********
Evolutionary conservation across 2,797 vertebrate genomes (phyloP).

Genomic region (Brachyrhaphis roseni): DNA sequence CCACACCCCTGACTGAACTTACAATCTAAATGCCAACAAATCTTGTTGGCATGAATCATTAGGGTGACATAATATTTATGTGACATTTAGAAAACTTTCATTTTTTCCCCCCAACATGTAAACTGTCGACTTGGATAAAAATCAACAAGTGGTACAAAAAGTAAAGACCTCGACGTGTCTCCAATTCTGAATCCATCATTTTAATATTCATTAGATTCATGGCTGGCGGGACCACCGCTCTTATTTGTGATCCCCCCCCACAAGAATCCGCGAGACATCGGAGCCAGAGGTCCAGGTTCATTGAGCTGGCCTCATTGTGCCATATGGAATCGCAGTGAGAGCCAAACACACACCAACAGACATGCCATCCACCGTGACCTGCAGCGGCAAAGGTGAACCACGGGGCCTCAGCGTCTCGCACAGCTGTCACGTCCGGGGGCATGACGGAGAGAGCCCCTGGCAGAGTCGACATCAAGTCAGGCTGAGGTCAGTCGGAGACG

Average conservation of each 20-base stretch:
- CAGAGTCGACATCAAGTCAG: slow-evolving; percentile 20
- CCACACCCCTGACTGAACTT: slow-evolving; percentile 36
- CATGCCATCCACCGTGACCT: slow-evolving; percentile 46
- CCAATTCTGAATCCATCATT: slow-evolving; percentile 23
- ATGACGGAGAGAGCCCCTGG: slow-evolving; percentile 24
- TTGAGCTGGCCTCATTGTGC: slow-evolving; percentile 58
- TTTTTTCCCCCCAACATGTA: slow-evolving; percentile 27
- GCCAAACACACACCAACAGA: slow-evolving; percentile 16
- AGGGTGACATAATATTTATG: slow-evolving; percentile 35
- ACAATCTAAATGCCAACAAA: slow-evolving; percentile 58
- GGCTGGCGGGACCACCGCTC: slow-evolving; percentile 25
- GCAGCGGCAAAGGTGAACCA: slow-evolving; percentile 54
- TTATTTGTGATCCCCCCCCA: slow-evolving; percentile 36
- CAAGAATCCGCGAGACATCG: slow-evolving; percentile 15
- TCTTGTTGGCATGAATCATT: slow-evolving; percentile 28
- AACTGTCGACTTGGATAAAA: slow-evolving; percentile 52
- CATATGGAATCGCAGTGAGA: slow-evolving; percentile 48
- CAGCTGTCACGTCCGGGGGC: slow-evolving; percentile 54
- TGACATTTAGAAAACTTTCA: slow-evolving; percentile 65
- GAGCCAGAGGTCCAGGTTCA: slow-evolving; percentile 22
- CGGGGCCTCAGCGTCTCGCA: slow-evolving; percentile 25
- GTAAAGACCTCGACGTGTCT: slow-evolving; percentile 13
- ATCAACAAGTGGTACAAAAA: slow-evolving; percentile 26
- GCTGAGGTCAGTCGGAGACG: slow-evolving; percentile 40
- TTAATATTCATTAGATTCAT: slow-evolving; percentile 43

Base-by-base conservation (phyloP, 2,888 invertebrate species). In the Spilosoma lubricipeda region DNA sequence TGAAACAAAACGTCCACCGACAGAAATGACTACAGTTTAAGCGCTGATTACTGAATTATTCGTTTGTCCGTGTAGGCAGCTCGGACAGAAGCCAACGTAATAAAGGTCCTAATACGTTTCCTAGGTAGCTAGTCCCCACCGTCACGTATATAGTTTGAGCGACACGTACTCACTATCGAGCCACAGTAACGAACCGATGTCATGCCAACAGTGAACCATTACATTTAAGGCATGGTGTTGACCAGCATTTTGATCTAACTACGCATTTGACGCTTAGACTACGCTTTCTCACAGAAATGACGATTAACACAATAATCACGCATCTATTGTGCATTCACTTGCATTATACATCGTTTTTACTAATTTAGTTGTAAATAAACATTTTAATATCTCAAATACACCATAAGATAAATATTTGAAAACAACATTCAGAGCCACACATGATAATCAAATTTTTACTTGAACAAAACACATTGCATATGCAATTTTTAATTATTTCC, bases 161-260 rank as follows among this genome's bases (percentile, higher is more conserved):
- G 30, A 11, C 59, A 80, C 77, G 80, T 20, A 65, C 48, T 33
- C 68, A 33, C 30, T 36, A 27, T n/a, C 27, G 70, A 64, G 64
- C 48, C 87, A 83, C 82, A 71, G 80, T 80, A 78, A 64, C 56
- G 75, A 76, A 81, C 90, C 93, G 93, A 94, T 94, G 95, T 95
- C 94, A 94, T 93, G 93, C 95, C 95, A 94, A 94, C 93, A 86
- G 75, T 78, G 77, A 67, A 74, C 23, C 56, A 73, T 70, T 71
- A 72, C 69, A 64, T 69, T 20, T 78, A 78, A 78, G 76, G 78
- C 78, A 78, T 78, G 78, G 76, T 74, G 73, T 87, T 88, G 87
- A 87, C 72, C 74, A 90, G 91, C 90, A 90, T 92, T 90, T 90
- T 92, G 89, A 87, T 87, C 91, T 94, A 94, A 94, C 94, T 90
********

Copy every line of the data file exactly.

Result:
Evolutionary conservation across 2,797 vertebrate genomes (phyloP).

Genomic region (Brachyrhaphis roseni): DNA sequence CCACACCCCTGACTGAACTTACAATCTAAATGCCAACAAATCTTGTTGGCATGAATCATTAGGGTGACATAATATTTATGTGACATTTAGAAAACTTTCATTTTTTCCCCCCAACATGTAAACTGTCGACTTGGATAAAAATCAACAAGTGGTACAAAAAGTAAAGACCTCGACGTGTCTCCAATTCTGAATCCATCATTTTAATATTCATTAGATTCATGGCTGGCGGGACCACCGCTCTTATTTGTGATCCCCCCCCACAAGAATCCGCGAGACATCGGAGCCAGAGGTCCAGGTTCATTGAGCTGGCCTCATTGTGCCATATGGAATCGCAGTGAGAGCCAAACACACACCAACAGACATGCCATCCACCGTGACCTGCAGCGGCAAAGGTGAACCACGGGGCCTCAGCGTCTCGCACAGCTGTCACGTCCGGGGGCATGACGGAGAGAGCCCCTGGCAGAGTCGACATCAAGTCAGGCTGAGGTCAGTCGGAGACG

Average conservation of each 20-base stretch:
- CAGAGTCGACATCAAGTCAG: slow-evolving; percentile 20
- CCACACCCCTGACTGAACTT: slow-evolving; percentile 36
- CATGCCATCCACCGTGACCT: slow-evolving; percentile 46
- CCAATTCTGAATCCATCATT: slow-evolving; percentile 23
- ATGACGGAGAGAGCCCCTGG: slow-evolving; percentile 24
- TTGAGCTGGCCTCATTGTGC: slow-evolving; percentile 58
- TTTTTTCCCCCCAACATGTA: slow-evolving; percentile 27
- GCCAAACACACACCAACAGA: slow-evolving; percentile 16
- AGGGTGACATAATATTTATG: slow-evolving; percentile 35
- ACAATCTAAATGCCAACAAA: slow-evolving; percentile 58
- GGCTGGCGGGACCACCGCTC: slow-evolving; percentile 25
- GCAGCGGCAAAGGTGAACCA: slow-evolving; percentile 54
- TTATTTGTGATCCCCCCCCA: slow-evolving; percentile 36
- CAAGAATCCGCGAGACATCG: slow-evolving; percentile 15
- TCTTGTTGGCATGAATCATT: slow-evolving; percentile 28
- AACTGTCGACTTGGATAAAA: slow-evolving; percentile 52
- CATATGGAATCGCAGTGAGA: slow-evolving; percentile 48
- CAGCTGTCACGTCCGGGGGC: slow-evolving; percentile 54
- TGACATTTAGAAAACTTTCA: slow-evolving; percentile 65
- GAGCCAGAGGTCCAGGTTCA: slow-evolving; percentile 22
- CGGGGCCTCAGCGTCTCGCA: slow-evolving; percentile 25
- GTAAAGACCTCGACGTGTCT: slow-evolving; percentile 13
- ATCAACAAGTGGTACAAAAA: slow-evolving; percentile 26
- GCTGAGGTCAGTCGGAGACG: slow-evolving; percentile 40
- TTAATATTCATTAGATTCAT: slow-evolving; percentile 43

Base-by-base conservation (phyloP, 2,888 invertebrate species). In the Spilosoma lubricipeda region DNA sequence TGAAACAAAACGTCCACCGACAGAAATGACTACAGTTTAAGCGCTGATTACTGAATTATTCGTTTGTCCGTGTAGGCAGCTCGGACAGAAGCCAACGTAATAAAGGTCCTAATACGTTTCCTAGGTAGCTAGTCCCCACCGTCACGTATATAGTTTGAGCGACACGTACTCACTATCGAGCCACAGTAACGAACCGATGTCATGCCAACAGTGAACCATTACATTTAAGGCATGGTGTTGACCAGCATTTTGATCTAACTACGCATTTGACGCTTAGACTACGCTTTCTCACAGAAATGACGATTAACACAATAATCACGCATCTATTGTGCATTCACTTGCATTATACATCGTTTTTACTAATTTAGTTGTAAATAAACATTTTAATATCTCAAATACACCATAAGATAAATATTTGAAAACAACATTCAGAGCCACACATGATAATCAAATTTTTACTTGAACAAAACACATTGCATATGCAATTTTTAATTATTTCC, bases 161-260 rank as follows among this genome's bases (percentile, higher is more conserved):
- G 30, A 11, C 59, A 80, C 77, G 80, T 20, A 65, C 48, T 33
- C 68, A 33, C 30, T 36, A 27, T n/a, C 27, G 70, A 64, G 64
- C 48, C 87, A 83, C 82, A 71, G 80, T 80, A 78, A 64, C 56
- G 75, A 76, A 81, C 90, C 93, G 93, A 94, T 94, G 95, T 95
- C 94, A 94, T 93, G 93, C 95, C 95, A 94, A 94, C 93, A 86
- G 75, T 78, G 77, A 67, A 74, C 23, C 56, A 73, T 70, T 71
- A 72, C 69, A 64, T 69, T 20, T 78, A 78, A 78, G 76, G 78
- C 78, A 78, T 78, G 78, G 76, T 74, G 73, T 87, T 88, G 87
- A 87, C 72, C 74, A 90, G 91, C 90, A 90, T 92, T 90, T 90
- T 92, G 89, A 87, T 87, C 91, T 94, A 94, A 94, C 94, T 90